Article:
The other use I make of “block” is for foul language related to hate speech and incitement to violence. I don’t mind people who disagree with me, I will interact with anyone politely, but when I see rudeness, disrespect or hate speech I hit the “block” button. I don’t use it too much because it can lead to account reviews and suspension of an individual. Just because you don’t like someone doesn’t mean they deserve a ban but nor do you have to endure viciousness. How you use Twitter is your own affair. It is a valuable tool for communication and, let’s face it, that’s why we all sign up. If you choose to be interactive you can make lots of friends and enjoy the experience. Thank you for reading. Have fun but be safe!

Well the easy answer is because that is her nature. Life as a writer would be infinitely more easy if our characters were less complex. If Midge were heterosexual that would throw open a much larger readership for me for a start. Schools and Christian readers would not be taken aback by her love for another women for example. Yet she would blend unseen into the infinitely large pile of boy meets girl romances. If she were to be a lesbian on the other hand that would make her life much less complicated for her and for my novel too. There would be a ready made niche audience of lesfic fans who I suspect would be somehow much more comfortable with her sexuality. There would be fewer triggers in the story although, for me, it would be less true to life and less interesting. Midge is neither gay nor straight and that shapes her life in unexpected ways. Although she is obviously drawn to women emotionally she enjoys the company of men as likeable human beings and has a strong sex drive which is modified by the era in which she was born. There will be those readers who say she always was a lesbian and just had to discover her true self; there will be some who castigate her for marrying a man just as there will be those who condemn her for being unfaithful to Richard. So why did I write her this way? Was I trying to be trendy?

In answer to the first, my writing tends to be character driven. I believe that our characters exist in some hidden dimension of space or time waiting to speak to those who will be most attentive to their needs. Maybe some will see that as paranormal; I think it more likely that it is a product of our own psyche, our conscious beliefs and our unconscious dreams. When a character like Midge is “born” she takes over the writing of the story and leads it down paths a little different possibly from those we had planned. I could no more force Midge to be gay or straight than I could force myself to eat melted blue cheese on cornflakes! She has a voice of her own and her scenes were almost dictated to me, as distinct from scenes I wrote for other characters after in depth historical research.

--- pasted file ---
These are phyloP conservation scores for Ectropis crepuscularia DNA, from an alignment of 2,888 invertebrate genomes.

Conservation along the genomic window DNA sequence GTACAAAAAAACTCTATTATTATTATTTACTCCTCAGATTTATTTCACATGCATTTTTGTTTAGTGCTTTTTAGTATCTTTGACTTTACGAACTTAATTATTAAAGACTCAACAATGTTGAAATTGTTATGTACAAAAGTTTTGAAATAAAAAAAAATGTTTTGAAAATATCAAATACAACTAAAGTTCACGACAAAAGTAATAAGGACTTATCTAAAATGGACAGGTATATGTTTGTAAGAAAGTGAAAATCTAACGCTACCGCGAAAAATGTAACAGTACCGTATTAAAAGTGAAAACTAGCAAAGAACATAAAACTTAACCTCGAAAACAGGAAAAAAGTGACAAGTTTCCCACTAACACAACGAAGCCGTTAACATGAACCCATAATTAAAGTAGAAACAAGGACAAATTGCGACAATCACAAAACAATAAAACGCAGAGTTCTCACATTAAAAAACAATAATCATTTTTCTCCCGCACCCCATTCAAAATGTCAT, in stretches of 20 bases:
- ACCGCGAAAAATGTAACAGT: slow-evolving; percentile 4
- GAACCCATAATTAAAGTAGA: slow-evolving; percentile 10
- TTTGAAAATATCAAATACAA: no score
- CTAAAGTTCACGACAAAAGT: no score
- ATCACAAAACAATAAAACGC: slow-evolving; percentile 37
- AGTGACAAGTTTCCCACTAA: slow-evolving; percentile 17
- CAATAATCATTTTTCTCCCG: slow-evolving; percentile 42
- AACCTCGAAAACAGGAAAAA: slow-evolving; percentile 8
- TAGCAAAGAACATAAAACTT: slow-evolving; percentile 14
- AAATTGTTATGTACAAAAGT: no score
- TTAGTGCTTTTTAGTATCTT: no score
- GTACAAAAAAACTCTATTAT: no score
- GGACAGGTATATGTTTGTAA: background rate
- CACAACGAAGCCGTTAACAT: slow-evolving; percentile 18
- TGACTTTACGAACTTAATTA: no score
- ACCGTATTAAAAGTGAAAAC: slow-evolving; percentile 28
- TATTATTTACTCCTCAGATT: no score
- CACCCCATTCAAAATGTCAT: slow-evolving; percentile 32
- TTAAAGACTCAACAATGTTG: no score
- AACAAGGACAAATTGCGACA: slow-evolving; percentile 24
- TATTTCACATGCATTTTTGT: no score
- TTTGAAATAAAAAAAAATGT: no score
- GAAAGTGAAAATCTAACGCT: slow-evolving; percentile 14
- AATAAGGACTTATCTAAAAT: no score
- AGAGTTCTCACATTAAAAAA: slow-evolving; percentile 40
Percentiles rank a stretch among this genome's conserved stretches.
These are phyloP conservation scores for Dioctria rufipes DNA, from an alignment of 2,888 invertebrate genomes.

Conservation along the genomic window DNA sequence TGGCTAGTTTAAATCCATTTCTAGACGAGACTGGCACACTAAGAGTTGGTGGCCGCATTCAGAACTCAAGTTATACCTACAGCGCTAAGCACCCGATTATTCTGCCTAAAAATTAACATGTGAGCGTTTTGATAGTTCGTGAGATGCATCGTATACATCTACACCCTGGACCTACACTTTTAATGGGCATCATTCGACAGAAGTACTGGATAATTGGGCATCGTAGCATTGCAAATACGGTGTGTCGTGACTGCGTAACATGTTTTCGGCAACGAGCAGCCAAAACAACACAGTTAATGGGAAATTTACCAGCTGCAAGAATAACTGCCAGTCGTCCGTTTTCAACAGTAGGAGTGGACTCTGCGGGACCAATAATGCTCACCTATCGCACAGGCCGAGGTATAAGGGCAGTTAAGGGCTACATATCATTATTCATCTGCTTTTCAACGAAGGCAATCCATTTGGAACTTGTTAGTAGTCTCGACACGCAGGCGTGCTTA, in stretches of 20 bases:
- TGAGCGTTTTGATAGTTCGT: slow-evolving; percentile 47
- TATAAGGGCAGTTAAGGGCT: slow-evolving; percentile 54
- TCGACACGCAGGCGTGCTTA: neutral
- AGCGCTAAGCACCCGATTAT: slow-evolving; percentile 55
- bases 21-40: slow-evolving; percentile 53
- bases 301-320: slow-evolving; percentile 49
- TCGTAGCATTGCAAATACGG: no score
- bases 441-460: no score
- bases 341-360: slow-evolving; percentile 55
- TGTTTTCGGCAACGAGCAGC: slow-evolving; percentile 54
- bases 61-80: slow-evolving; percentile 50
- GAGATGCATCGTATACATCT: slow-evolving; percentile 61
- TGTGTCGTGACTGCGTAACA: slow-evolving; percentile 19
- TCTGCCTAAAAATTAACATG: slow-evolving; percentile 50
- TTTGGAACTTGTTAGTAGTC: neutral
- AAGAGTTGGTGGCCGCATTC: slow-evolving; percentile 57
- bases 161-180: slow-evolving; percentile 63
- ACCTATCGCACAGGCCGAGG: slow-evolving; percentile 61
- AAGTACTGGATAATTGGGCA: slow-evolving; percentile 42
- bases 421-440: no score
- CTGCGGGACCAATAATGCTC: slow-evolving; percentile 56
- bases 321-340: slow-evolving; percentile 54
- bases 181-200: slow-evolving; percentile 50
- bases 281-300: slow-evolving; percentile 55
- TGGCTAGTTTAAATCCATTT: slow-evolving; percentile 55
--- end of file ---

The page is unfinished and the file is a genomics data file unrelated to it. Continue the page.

Was I trying to be trendy? Absolutely not. The concept of “bisexual being trendy” is really limited in my experience to the young and famous. For most honestly bisexual individuals it is not an easy label to take on or live with. The ideas many people have about bisexuals derive from sources that have a strong agenda. I won’t go into that now, but I will reference a superb book that addresses many of the misconceptions about bisexuals. This comes from my review of Purple Prose on Goodreads:

“Bisexual is not a “one size fits all” label. Being bisexual is not about being confused, trendy, greedy or dishonest. Bi-phobia and bi-erasure are institutionalised everywhere. Bisexuals are often, but not always, monogamous. They might identify as straight or gay/lesbian their entire lives but they know they have romantic feelings towards both genders and indeed sometimes to people whose gender falls outside the binary norm. A bisexual friend once said to me “I love a person, not a gender.” For those individuals who fall into the “monosexual” category gender assumes an overwhelming significance in partner choice. For bisexuals it does not – a person is loved for more than their intimate parts, their masculinity or femininity. This should be liberating. Often it is not.”

So I was not trying to be trendy and by being honest rather than reductionist in my writing I was probably always going to limit my book’s audience but if one person reads The Wings to Fly and says “I know that girl, she is like me” or “she is like my friend” then it will have been worthwhile. Sometimes life does not fit into convenient pigeonholes and neither do heroines in fiction.